Elliot Rodger's Massacre Isn't About You

Perhaps we could put the Monday morning quarterbacking and hashtag activism aside, even if for a few days, and unite in our heartfelt sadness and bewilderment.
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Perhaps we could put the Monday morning quarterbacking and hashtag activism aside, even if for a few days, and unite in our heartfelt sadness and bewilderment.
Rodger

Elliot Rodger’s murderous Santa Barbara rampage is, without question, tragic. It is also terrifying, disturbing, confounding, and abhorrent. However, as deeply upsetting as the stabbings and shootings are, and as many issues as they raise, there’s one thing that the massacre is not: a teachable moment.

In the wake of such disasters, it is all too easy to give into the urge to diagnose — and, presumably, treat — the social illnesses that gave rise to yet another killing spree by a disaffected and unhinged young man. However, while Friday’s heinous acts have raised myriad issues, from misogyny, to mental illness, to gun control, to bullying, to social alienation, to autism, to racism, to attitudes toward virginity, to the scourge that is the men’s rights “movement,” this disaster cannot solve a single one of them.

No close reading of Rodger’s 140-page manifesto or YouTube videos will reveal how to spot future mass murderers, let alone how to intervene. A rebuttal of his disturbing comments on men’s rights forums will do little to nothing to sway the horribly misguided and hateful individuals who frequent those outlets. Wall-to-wall news coverage detailing how Rodger acquired his guns and ammunition won’t lead to changes in how people purchase firearms in California, and establishing a timeline of Rodger’s mental health care and interventions will not benefit people seeking treatment now or in the future.

Which is not to say that we do not, as a society, need to address each and every one of those issues. We absolutely need to investigate the pervasive roles of misogyny and racism in our everyday lives, and to revamp the way we do and don’t care for individuals with autism and specific mental illnesses. Those complex conversations are essential to change. However, tying such important matters to a single tragedy — or, ultimately, revisiting them again and again in the emotional aftermath of tragedy upon tragedy — does them nothing but a disservice.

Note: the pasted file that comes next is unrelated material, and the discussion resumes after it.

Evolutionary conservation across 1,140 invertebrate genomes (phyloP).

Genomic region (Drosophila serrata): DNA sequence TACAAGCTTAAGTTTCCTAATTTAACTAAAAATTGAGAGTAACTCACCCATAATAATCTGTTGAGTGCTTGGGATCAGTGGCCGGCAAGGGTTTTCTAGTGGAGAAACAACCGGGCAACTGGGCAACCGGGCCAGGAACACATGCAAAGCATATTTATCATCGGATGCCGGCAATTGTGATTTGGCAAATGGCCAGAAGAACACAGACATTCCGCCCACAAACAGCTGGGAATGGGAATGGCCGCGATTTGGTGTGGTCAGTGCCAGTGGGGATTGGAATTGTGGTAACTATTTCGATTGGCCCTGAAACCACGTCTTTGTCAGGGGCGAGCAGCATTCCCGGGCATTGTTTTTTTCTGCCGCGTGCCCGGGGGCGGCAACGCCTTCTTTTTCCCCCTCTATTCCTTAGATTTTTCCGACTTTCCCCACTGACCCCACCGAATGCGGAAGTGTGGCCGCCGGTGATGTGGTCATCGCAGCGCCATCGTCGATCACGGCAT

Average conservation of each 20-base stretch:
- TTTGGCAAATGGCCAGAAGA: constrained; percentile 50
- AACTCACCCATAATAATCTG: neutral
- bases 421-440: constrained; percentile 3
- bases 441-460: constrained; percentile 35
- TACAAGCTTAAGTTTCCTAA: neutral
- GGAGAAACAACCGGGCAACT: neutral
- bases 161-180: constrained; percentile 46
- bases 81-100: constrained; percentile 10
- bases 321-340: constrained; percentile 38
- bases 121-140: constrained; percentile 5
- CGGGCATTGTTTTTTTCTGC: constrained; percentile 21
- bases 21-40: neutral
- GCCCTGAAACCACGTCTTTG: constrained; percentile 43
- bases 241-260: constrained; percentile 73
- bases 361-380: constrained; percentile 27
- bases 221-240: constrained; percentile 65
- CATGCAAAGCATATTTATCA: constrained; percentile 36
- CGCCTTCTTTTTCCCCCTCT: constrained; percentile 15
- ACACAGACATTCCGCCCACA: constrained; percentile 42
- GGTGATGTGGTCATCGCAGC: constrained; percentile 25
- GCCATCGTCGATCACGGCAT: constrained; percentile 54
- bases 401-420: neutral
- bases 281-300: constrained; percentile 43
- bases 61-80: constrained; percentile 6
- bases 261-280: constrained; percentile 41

Perhaps we could put the Monday morning quarterbacking and hashtag activism aside, even if for a few days, and unite in our heartfelt sadness and bewilderment. We should, first and foremost, be mourning the loss of Cheng Yuan Hong, George Chen, Weihan WangKatherine Cooper, Veronika Weiss, and Christopher Martinez, and caring for the individuals who survived the attacks, rather than dispatching a swarm of news crews to the scene of the crime and participating in heated arguments in online echo chambers.

UCSBsigns

If, after funerals are held, and as life in Isla Vista returns to some semblance of normal, you wish to dedicate yourself to finding sociological explanations for mass murders in America, more power to you. If Rodger’s crimes have inspired you to volunteer time to anti-bullying efforts in your own community, or to stand up to the misogynists you encounter in everyday life, or to petition your lawmakers about gun control, or to return to school to study forensic psychology, that’s a fine thing.

However, in the short term, we may need to step back and acknowledge the senseless nature of the deaths in Santa Barbara, rather than squabbling over the issues they’ve raised, or attempting to suss meaning or motivation out of one disturbed young man’s deeds. After all, Rodger deserves neither fame nor infamy, and should not, in death, be given sway over either our emotions or national discourse.